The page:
The Easiest Credit Cards to GetAdvertiser Disclosure by Lucy Lazarony
Looking to establish or re-establish your credit but not sure where to apply?
You may not be able to qualify for every credit card, especially if you have bad credit. You can see where your credit score stands (and get matched with credit cards you’re likely to qualify for) for free on Credit.com.
Here are some of the easiest credit cards you can get.
Retail Credit Cards
A store credit card has lower credit criteria than a traditional credit card and tends to be easier to get. Plus, you often receive a discount on your first purchase after signing up for the card, plus extra rewards and offers when you shop at that retailer.
A key downside to a retail credit card is that interest rates tend to be higher. So be sure to charge only what you are likely to pay off each month. Otherwise, you will pay the price in hefty finance charges. Even making a couple of small purchases a month on needed items for your home will help you to establish and build your credit if that’s your goal. So spread out your purchases over a number of months and build your credit record carefully while keeping finance charges at bay.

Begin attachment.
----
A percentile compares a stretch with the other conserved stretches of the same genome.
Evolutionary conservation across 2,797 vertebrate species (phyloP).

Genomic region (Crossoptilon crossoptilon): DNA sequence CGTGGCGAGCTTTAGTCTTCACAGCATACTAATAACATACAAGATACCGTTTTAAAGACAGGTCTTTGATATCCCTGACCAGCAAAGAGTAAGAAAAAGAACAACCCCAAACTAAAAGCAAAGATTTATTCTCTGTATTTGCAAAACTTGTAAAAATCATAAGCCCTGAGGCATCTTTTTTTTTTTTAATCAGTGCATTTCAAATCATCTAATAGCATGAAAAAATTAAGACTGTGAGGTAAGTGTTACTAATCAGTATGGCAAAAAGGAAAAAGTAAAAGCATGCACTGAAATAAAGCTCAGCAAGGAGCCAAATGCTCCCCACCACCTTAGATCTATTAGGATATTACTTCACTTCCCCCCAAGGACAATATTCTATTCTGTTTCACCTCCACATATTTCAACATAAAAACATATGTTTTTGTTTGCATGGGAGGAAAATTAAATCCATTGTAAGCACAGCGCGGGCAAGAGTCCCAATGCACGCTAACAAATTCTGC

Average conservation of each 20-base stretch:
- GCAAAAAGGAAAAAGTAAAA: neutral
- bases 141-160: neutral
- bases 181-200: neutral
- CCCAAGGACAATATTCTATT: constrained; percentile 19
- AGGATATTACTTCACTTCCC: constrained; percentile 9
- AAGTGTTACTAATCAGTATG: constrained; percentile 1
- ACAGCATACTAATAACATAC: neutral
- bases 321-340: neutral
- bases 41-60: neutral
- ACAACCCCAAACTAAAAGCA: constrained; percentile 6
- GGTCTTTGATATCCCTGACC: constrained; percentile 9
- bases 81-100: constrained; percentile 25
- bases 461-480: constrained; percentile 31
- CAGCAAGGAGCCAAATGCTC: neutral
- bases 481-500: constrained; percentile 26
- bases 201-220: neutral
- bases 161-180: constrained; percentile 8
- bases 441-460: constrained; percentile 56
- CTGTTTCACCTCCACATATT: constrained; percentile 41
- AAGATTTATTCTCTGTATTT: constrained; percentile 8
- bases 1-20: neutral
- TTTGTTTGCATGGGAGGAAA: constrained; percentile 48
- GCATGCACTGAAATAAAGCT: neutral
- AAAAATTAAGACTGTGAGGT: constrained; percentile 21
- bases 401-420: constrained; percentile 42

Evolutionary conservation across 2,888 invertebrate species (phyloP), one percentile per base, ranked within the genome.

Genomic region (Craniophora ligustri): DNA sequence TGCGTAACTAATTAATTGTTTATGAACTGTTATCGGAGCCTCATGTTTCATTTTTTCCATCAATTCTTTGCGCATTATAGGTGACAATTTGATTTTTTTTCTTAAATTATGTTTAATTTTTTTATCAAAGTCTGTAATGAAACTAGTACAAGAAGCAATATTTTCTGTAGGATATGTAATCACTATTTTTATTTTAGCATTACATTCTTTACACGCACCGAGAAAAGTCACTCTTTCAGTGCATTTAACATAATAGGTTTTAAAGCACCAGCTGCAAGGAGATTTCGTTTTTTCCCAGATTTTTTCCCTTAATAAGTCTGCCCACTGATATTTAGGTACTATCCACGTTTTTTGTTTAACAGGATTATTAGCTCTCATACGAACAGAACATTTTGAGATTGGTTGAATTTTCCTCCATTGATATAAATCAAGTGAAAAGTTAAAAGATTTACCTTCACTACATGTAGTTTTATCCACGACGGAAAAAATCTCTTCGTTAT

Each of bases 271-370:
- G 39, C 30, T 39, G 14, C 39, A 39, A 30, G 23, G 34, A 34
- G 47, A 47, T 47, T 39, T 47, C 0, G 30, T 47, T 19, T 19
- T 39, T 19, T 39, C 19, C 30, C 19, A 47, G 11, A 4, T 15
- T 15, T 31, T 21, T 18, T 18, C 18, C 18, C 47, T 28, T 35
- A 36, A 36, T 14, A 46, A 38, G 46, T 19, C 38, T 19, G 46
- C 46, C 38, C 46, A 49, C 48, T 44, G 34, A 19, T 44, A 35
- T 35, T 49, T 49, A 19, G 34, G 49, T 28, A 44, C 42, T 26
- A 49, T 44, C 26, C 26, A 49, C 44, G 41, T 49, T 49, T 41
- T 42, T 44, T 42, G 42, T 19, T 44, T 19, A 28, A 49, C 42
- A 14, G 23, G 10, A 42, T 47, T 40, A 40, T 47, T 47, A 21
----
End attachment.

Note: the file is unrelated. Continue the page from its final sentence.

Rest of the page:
Gas Credit Cards
A gas credit card is a specialized type of retail credit card. A gas credit card allows you to earn rewards for buying gas, as well as for other purchases. These cards may also offer a discount at the pump in lieu of rewards. These cards vary in their terms and conditions, but many offer a lower limit when you first become a cardholder, which is why they may be easier to get.
The trick is building credit through a series of small purchases. So fill up your tank once or twice a month and pay your bill in full each month. Doing so will you help to establish a positive payment record. For credit-building purposes, avoid spending more than 10% of your credit line in any given month.
Secured Credit Cards
With a secured card you are required to make a cash deposit and this deposit secures you a line of credit. Your credit line is the amount of your deposit minus any fees charged by the card issuer.
You can use your secured card anywhere you can use a traditional unsecured credit card.
After a year or so of steady, on-time payments your credit may improve enough that you may be able to qualify for an unsecured credit card.
Be sure to choose a secured card that reports to all three national credit reporting agencies.